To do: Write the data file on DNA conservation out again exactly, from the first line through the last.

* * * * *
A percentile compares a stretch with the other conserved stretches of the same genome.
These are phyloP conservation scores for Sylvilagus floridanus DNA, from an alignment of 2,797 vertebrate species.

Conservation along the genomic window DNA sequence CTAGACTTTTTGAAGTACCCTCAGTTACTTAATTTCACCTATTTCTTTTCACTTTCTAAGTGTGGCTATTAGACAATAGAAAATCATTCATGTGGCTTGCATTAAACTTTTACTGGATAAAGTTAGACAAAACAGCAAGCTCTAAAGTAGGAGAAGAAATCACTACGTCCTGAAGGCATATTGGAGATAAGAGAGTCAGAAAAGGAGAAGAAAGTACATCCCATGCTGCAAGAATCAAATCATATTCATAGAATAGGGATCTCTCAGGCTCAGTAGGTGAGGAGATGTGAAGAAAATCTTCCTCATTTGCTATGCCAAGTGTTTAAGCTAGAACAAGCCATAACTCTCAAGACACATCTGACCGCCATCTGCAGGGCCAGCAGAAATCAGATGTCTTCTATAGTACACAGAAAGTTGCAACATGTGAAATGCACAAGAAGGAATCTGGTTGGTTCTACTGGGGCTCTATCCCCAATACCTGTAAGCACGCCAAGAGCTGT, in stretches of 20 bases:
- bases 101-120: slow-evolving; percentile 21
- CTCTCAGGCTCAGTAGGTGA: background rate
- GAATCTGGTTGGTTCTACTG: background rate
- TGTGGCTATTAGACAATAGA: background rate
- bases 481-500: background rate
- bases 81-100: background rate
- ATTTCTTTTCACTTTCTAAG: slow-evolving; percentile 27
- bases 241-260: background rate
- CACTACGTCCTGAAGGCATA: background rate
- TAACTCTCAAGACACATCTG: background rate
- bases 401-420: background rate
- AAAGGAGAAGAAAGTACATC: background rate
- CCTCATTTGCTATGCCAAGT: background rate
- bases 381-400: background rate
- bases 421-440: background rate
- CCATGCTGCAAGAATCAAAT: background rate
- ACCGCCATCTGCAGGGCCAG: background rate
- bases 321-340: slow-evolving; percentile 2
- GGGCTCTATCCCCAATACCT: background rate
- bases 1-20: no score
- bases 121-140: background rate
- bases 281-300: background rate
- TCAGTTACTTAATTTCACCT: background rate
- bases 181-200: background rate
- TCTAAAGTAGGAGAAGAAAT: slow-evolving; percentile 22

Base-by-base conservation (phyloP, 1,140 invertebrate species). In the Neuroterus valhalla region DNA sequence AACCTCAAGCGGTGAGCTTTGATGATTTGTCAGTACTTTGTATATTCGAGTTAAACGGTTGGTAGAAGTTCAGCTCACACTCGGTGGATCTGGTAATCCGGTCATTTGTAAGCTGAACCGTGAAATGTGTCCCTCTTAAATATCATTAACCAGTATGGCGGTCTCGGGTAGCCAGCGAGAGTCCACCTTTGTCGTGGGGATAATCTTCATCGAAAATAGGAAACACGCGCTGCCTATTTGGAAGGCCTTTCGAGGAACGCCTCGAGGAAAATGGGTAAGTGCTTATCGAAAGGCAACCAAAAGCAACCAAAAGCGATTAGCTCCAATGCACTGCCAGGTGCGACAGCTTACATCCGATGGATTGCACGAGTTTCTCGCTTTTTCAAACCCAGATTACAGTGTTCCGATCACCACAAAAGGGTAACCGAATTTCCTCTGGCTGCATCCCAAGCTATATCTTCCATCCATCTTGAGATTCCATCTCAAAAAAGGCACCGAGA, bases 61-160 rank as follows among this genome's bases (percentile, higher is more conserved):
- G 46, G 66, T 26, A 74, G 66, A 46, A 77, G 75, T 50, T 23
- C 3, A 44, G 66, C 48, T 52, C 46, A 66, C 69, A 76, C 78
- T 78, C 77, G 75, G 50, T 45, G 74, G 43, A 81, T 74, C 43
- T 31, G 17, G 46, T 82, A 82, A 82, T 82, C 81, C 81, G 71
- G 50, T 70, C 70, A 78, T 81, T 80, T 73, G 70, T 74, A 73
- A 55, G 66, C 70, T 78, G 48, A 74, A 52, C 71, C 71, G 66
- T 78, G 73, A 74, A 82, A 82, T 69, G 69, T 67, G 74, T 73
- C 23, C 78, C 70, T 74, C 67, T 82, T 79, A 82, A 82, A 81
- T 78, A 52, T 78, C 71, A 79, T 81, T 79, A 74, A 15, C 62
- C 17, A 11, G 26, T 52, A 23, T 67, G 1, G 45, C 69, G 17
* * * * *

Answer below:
A percentile compares a stretch with the other conserved stretches of the same genome.
These are phyloP conservation scores for Sylvilagus floridanus DNA, from an alignment of 2,797 vertebrate species.

Conservation along the genomic window DNA sequence CTAGACTTTTTGAAGTACCCTCAGTTACTTAATTTCACCTATTTCTTTTCACTTTCTAAGTGTGGCTATTAGACAATAGAAAATCATTCATGTGGCTTGCATTAAACTTTTACTGGATAAAGTTAGACAAAACAGCAAGCTCTAAAGTAGGAGAAGAAATCACTACGTCCTGAAGGCATATTGGAGATAAGAGAGTCAGAAAAGGAGAAGAAAGTACATCCCATGCTGCAAGAATCAAATCATATTCATAGAATAGGGATCTCTCAGGCTCAGTAGGTGAGGAGATGTGAAGAAAATCTTCCTCATTTGCTATGCCAAGTGTTTAAGCTAGAACAAGCCATAACTCTCAAGACACATCTGACCGCCATCTGCAGGGCCAGCAGAAATCAGATGTCTTCTATAGTACACAGAAAGTTGCAACATGTGAAATGCACAAGAAGGAATCTGGTTGGTTCTACTGGGGCTCTATCCCCAATACCTGTAAGCACGCCAAGAGCTGT, in stretches of 20 bases:
- bases 101-120: slow-evolving; percentile 21
- CTCTCAGGCTCAGTAGGTGA: background rate
- GAATCTGGTTGGTTCTACTG: background rate
- TGTGGCTATTAGACAATAGA: background rate
- bases 481-500: background rate
- bases 81-100: background rate
- ATTTCTTTTCACTTTCTAAG: slow-evolving; percentile 27
- bases 241-260: background rate
- CACTACGTCCTGAAGGCATA: background rate
- TAACTCTCAAGACACATCTG: background rate
- bases 401-420: background rate
- AAAGGAGAAGAAAGTACATC: background rate
- CCTCATTTGCTATGCCAAGT: background rate
- bases 381-400: background rate
- bases 421-440: background rate
- CCATGCTGCAAGAATCAAAT: background rate
- ACCGCCATCTGCAGGGCCAG: background rate
- bases 321-340: slow-evolving; percentile 2
- GGGCTCTATCCCCAATACCT: background rate
- bases 1-20: no score
- bases 121-140: background rate
- bases 281-300: background rate
- TCAGTTACTTAATTTCACCT: background rate
- bases 181-200: background rate
- TCTAAAGTAGGAGAAGAAAT: slow-evolving; percentile 22

Base-by-base conservation (phyloP, 1,140 invertebrate species). In the Neuroterus valhalla region DNA sequence AACCTCAAGCGGTGAGCTTTGATGATTTGTCAGTACTTTGTATATTCGAGTTAAACGGTTGGTAGAAGTTCAGCTCACACTCGGTGGATCTGGTAATCCGGTCATTTGTAAGCTGAACCGTGAAATGTGTCCCTCTTAAATATCATTAACCAGTATGGCGGTCTCGGGTAGCCAGCGAGAGTCCACCTTTGTCGTGGGGATAATCTTCATCGAAAATAGGAAACACGCGCTGCCTATTTGGAAGGCCTTTCGAGGAACGCCTCGAGGAAAATGGGTAAGTGCTTATCGAAAGGCAACCAAAAGCAACCAAAAGCGATTAGCTCCAATGCACTGCCAGGTGCGACAGCTTACATCCGATGGATTGCACGAGTTTCTCGCTTTTTCAAACCCAGATTACAGTGTTCCGATCACCACAAAAGGGTAACCGAATTTCCTCTGGCTGCATCCCAAGCTATATCTTCCATCCATCTTGAGATTCCATCTCAAAAAAGGCACCGAGA, bases 61-160 rank as follows among this genome's bases (percentile, higher is more conserved):
- G 46, G 66, T 26, A 74, G 66, A 46, A 77, G 75, T 50, T 23
- C 3, A 44, G 66, C 48, T 52, C 46, A 66, C 69, A 76, C 78
- T 78, C 77, G 75, G 50, T 45, G 74, G 43, A 81, T 74, C 43
- T 31, G 17, G 46, T 82, A 82, A 82, T 82, C 81, C 81, G 71
- G 50, T 70, C 70, A 78, T 81, T 80, T 73, G 70, T 74, A 73
- A 55, G 66, C 70, T 78, G 48, A 74, A 52, C 71, C 71, G 66
- T 78, G 73, A 74, A 82, A 82, T 69, G 69, T 67, G 74, T 73
- C 23, C 78, C 70, T 74, C 67, T 82, T 79, A 82, A 82, A 81
- T 78, A 52, T 78, C 71, A 79, T 81, T 79, A 74, A 15, C 62
- C 17, A 11, G 26, T 52, A 23, T 67, G 1, G 45, C 69, G 17